Adapted from the Bram Stoker novel of the same name, The Lair of the White Worm was written and directed by Ken Russell (The Devils, Gothic), and released in 1988 by Vestron Pictures. Based upon the North East English ‘Lambton Worm’ legend, revolving around John Lambton and his battle with a gigantic ‘worm’, The Lair of the White Worm was the last novel released by Stoker before his death in 1912.

“Now, if you’re sitting comfortably, I shall tell you why you must not be afraid to die. To die so that the god may live is a privilege.”



Bring Me the Head of Alfredo Garcia (1974, Mexico / USA)

Bring Me the Head of Alfredo Garcia (1974)

Sam Peckinpah achieved prominence as a director and writer by showing us the savagery and the effect violence had upon human beings. The Wild Bunch, a revisionist, neo-western epic. The movie shocked critics and audiences alike with an opera of bodies torn apart by various weapons and the wholesale killing of women and children. The Wild Bunch thus became the essence of a Peckinpah film, one against all his other movies were judged.

“Why is his head worth one million dollars and the lives of 21 people?”



Islandrocks 🏝 Covering Horrors of the Past (2018)

Islandrocks: Covering Horrors of the Past (2018)

Grab your Walkman, your headphones, your roller skates, and press play! ▷ Islandrocks is about to give you an audible history of Italian and American cult cinema. Underrated Swedish musician Thomas Nyholm has been creating cover versions of exploitation, cult classic theme songs.

“When the earth spits out the dead… They will return to tear the flesh of the living.!”



The Green Inferno (2013, USA / Chile)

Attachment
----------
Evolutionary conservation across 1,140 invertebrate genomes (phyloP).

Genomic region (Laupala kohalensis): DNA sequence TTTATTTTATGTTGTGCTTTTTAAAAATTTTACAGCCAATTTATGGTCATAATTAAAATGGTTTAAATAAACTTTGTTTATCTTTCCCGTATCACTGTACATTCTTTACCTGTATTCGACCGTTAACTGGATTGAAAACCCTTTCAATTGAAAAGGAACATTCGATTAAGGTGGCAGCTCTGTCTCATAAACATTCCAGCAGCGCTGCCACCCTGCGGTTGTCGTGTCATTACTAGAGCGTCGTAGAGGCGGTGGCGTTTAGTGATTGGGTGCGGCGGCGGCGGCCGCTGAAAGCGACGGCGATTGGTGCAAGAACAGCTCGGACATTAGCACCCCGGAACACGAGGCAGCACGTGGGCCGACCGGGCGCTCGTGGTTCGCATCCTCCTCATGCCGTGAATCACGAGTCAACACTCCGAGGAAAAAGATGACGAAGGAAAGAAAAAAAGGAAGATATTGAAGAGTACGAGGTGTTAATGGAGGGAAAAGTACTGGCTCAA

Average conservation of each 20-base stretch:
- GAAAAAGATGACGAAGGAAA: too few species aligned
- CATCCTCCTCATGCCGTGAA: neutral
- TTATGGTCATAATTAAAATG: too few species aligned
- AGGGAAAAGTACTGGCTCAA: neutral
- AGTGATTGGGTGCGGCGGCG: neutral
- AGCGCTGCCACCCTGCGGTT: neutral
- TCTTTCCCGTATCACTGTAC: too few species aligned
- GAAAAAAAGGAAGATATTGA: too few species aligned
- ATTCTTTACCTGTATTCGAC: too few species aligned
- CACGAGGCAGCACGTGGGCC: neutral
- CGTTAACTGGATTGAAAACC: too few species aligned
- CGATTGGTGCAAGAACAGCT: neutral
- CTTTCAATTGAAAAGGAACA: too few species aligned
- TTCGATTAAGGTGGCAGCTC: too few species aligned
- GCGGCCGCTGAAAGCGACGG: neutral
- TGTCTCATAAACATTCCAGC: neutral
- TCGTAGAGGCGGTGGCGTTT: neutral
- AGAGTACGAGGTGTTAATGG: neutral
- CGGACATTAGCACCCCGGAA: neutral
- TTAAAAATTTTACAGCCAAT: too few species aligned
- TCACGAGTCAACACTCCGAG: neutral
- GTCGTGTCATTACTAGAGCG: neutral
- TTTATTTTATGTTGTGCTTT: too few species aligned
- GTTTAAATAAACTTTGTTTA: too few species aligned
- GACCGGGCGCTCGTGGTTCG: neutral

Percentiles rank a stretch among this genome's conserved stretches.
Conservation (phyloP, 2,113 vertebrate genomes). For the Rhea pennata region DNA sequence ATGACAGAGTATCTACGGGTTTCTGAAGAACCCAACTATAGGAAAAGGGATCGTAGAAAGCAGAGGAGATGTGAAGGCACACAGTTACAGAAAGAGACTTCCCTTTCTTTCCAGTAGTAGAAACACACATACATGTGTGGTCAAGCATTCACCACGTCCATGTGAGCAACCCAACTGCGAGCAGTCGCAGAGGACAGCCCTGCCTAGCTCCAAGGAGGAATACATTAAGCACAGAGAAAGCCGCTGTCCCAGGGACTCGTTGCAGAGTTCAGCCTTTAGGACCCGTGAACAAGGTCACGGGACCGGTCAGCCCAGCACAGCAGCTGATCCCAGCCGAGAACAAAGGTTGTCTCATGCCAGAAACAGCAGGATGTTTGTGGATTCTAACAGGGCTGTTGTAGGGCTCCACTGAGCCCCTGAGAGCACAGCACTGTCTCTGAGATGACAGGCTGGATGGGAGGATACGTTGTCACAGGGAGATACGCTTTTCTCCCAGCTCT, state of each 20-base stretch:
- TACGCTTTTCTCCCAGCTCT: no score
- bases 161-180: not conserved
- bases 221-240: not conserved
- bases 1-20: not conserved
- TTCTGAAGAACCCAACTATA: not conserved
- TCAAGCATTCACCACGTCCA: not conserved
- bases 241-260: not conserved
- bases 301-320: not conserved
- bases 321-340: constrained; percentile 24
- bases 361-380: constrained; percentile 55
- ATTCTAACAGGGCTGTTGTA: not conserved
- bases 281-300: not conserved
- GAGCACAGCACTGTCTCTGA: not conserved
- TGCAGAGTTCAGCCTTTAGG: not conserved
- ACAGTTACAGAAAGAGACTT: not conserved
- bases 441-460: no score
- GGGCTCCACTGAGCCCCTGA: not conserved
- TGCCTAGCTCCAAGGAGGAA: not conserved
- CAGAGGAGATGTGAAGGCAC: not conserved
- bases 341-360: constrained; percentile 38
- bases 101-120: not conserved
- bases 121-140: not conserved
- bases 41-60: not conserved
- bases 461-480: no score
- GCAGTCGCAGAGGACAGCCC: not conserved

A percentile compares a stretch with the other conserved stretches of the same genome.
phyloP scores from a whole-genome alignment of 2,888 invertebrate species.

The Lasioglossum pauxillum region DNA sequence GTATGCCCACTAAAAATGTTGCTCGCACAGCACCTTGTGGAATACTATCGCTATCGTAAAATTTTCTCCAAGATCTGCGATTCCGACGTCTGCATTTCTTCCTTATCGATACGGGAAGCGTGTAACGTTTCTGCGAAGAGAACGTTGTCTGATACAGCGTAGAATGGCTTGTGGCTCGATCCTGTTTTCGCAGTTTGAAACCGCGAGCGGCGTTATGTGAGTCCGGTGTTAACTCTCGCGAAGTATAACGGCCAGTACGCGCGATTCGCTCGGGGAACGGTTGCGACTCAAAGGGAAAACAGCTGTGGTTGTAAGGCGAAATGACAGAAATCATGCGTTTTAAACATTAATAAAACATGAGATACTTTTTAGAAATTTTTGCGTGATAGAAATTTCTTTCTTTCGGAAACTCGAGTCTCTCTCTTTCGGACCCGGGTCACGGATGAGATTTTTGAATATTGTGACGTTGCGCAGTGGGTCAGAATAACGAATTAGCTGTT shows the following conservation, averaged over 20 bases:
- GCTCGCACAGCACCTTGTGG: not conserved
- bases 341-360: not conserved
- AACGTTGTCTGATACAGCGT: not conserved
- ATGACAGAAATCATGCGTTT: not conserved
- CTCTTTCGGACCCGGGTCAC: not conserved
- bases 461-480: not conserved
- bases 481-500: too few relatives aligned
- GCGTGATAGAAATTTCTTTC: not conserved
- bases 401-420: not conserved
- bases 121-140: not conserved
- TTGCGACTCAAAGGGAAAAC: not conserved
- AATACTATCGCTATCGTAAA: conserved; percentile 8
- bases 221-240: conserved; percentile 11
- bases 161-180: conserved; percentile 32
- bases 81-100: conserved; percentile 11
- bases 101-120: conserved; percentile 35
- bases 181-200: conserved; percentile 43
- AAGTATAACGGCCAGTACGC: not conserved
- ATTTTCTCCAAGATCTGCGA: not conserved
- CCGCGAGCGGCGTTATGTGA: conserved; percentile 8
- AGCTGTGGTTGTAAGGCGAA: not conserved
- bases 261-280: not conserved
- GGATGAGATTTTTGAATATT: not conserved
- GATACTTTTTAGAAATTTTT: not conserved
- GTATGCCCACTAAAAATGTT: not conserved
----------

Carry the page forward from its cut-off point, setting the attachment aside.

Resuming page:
The Green Inferno (2013)

The Green Inferno is the horror director’s homage to the Italian cannibal films of the 1970s and 1980s. Those films, such as Cannibal Holocaust, Make Them Die Slowly and Eaten Alive were in turn influenced by the sub-genre of Mondo films. These films showed actual executions, animal slaughter and other graphic scenes of barbarity. While these movies portrayed indigenous and primitive peoples in an unflattering light, the invading Western protagonists also committed unspeakable acts of violence, leading the audience to wonder who the real savages were.

“No good deed goes unpunished.”



Super Dark Times (2017, USA)

Super Dark Times (2017)

Sometimes in film, a mood or feeling transcends the writing, itself. Kevin Philips’ debut feature, Super Dark Times is one of those films. The overall moodiness and aura of this teenage drama/horror film creates a skin-crawling dread that stuck with me long after viewing it. Super Dark Times is a teenage drama film that feels closer to horror at many points, and because of this, may scare off some fans of either genre. It is also extremely well-crafted and wonderfully moody, which is why it is a film that should definitely not be overlooked.

“If anybody asks, we’re already fucked.”



“Feeling a little inadequate?” Tank Girl, Riot Grrrl

Tank Girl, Riot Grrrl

Tank Girl’s protagonist is a sexually-liberated, confident, independent woman who, quite literally, spits in the face of her oppressors. Kesslee doesn’t want to beat Tank Girl, he wants her to join him. But she refuses to be co-opted by the mainstream. It’s the fault of riot grrrl, of course. There’s a bold, alternative spirit to Tank Girl, thanks in no small part to its soundtrack.

“In 2033, justice rides a tank and wears lip gloss.”


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Beyond Skyline (2017, USA) Signature DVD Review

Beyond Skyline (2017)

Released in 2017, seven years after it’s predecessor Skyline, the aptly titled Beyond Skyline sees Liam O’Donnell take over the directorial reigns from Greg and Colin Strause, in his directional debut.

Beyond Skyline was unwarranted. It is a sequel no one expected, and perhaps, a sequel no one wanted. Even as someone that appreciated the first movie, Beyond Skyline went beyond (pun intended) my expectations entirely. It works because it is so wild…so out there… Beyond Skyline is an experience.

“Survive? We did a hell of a lot more than survive… We evolved.”